The Tale of the Social Brand

On 11th April I had the pleasure of presenting as part of a panel on Business and Social Media for the BCS Young Persons Group. The evening was kicked off by Jemima Gibbons telling a wonderful story about use of social media by businesses, prompting Joanne Jacobs (if I recall correctly) to comment “you should put that on YouTube!” Well she has:

       

Although I do not think Jemima used the phrase (John Machtynger and I did that quite enough!), I think this is a great articulation of what it means to be a Social Business. The sort of engagement with your customers she is talking about is exactly what a social business should be striving to achieve. Those are the businesses that will generate loyal customers who will pay a premium for their products. Those are the businesses that will detect customer satisfaction problems and shifts in the buying behaviour in their market before the res.

Which was the one of the themes of Joanne got passionate about at the same event (she blogged some of the content after the event). Sure, you can have a social media strategy run purely by marketing that creates blogs and twitter posts. But that is not a social business. You must be authentic to get the value of being a social business – which means exposing the experience, abilities, skills, indeed personality of your staff to your customers through social channels.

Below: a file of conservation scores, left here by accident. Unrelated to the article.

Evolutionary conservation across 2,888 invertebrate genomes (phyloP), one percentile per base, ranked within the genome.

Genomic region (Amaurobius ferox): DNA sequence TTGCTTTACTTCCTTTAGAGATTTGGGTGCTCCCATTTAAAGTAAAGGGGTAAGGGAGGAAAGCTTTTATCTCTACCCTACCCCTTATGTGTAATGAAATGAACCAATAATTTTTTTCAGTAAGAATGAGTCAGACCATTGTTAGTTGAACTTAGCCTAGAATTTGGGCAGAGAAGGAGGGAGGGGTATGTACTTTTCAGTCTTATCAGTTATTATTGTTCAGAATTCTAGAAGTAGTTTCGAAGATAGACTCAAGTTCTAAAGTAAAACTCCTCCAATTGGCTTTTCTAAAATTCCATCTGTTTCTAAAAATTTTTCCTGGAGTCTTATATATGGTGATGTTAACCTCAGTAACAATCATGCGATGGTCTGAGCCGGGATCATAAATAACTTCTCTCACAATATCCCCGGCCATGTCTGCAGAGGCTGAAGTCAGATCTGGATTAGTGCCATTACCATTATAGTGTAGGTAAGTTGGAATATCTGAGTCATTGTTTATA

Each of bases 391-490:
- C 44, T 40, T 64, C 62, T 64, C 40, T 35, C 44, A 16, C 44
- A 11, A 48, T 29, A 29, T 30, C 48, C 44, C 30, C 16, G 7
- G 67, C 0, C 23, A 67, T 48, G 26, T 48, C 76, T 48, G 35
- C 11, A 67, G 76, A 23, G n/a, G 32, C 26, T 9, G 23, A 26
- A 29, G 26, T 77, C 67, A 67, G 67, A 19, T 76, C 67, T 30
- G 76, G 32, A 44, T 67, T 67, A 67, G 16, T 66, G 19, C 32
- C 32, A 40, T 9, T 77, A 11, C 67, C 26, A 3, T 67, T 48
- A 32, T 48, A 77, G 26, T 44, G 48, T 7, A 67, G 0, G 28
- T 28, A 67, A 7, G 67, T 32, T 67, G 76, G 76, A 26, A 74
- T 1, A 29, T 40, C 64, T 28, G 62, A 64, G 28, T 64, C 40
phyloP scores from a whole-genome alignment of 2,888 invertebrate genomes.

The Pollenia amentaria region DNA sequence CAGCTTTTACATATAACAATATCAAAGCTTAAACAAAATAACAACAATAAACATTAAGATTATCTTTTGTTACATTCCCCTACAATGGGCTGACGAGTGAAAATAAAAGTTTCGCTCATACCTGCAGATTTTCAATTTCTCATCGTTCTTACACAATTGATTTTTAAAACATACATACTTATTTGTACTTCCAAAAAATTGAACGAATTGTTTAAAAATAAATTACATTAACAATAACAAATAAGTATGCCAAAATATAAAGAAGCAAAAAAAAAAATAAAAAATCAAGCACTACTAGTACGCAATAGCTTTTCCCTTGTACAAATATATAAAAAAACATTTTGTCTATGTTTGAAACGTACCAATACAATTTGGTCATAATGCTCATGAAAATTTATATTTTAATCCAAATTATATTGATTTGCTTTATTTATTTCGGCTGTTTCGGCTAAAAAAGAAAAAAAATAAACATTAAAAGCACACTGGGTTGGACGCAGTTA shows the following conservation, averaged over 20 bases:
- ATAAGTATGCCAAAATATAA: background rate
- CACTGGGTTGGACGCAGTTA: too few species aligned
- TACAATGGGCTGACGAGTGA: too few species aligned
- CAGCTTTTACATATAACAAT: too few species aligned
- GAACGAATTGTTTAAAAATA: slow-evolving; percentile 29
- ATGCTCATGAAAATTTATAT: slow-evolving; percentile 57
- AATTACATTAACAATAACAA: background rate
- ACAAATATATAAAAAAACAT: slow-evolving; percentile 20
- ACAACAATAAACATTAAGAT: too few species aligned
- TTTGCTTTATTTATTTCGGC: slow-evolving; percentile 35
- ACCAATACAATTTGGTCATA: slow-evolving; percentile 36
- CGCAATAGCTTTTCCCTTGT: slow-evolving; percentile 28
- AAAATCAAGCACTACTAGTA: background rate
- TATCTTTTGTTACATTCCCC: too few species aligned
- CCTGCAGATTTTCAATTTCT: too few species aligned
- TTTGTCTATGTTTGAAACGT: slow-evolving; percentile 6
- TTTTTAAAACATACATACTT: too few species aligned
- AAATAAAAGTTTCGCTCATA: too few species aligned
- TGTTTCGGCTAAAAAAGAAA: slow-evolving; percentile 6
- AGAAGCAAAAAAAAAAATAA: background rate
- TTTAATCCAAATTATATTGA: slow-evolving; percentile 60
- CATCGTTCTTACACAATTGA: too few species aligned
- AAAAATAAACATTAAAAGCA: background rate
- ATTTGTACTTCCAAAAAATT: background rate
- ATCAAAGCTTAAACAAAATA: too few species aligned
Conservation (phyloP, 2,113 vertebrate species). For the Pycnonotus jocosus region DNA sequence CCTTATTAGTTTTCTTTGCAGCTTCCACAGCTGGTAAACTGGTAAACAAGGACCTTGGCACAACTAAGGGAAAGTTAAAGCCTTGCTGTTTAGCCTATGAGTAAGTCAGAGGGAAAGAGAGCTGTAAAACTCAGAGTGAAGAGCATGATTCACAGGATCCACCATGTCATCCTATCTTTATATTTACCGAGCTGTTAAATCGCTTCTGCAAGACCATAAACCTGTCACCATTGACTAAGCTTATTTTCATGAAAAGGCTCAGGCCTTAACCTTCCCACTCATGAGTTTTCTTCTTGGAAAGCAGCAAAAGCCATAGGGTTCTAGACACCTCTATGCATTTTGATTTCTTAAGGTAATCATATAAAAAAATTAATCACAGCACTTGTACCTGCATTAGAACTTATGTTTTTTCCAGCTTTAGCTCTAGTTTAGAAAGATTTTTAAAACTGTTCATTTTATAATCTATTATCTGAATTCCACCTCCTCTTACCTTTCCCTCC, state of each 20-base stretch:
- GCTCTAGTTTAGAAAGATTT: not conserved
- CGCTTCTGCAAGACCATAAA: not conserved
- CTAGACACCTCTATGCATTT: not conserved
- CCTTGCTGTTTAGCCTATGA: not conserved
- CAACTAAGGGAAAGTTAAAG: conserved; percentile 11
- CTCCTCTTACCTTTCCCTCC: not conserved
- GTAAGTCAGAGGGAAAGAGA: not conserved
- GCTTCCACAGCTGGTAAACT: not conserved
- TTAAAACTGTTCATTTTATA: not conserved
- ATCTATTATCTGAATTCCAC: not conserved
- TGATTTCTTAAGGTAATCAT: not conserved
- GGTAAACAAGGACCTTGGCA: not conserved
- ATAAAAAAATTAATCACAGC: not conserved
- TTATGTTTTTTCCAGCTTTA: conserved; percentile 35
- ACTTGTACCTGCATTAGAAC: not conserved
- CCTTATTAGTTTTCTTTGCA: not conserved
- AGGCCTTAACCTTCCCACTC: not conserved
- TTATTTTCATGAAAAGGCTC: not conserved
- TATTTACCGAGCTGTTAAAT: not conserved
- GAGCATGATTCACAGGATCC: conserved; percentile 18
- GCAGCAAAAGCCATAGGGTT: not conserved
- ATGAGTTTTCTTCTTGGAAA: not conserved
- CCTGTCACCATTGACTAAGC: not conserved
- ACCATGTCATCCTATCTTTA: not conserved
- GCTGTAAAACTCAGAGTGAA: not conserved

This is exactly what has been articulated in IBM’s Social Computing Guidelines for some years:

… discourse through social computing can empower IBMers as global professionals, innovators and citizens. These individual interactions represent a new model: not mass communications, but masses of communicators. Through these interactions, IBM’s greatest asset–the expertise of its employees–can be shared with clients, shareholders, and the communities in which it operates.

Therefore, it is very much in IBM’s interest—and, we believe, in each IBMer’s own—to be aware of and participate in this sphere of information, interaction and idea exchange … to learn … to contribute.

So thanks to Jemima, Joanne and Jon, as well as the other talented co-panelists, LJ Rich and the always amazing Sue Black, for an entertaining and thought provoking evening, to the BCS members present (some young, some not so young) for their intelligent questions, and especially to Itua for organising the event.

And shame on all those companies who do not understand social business, and so are not actively encouraging their employees to come along to events like this, and to build their social networks online and offline. If Philip Clarke, the CEO of Tesco, gets it, shouldn’t you be paying attention? And Jemima’s video is a great place to start.

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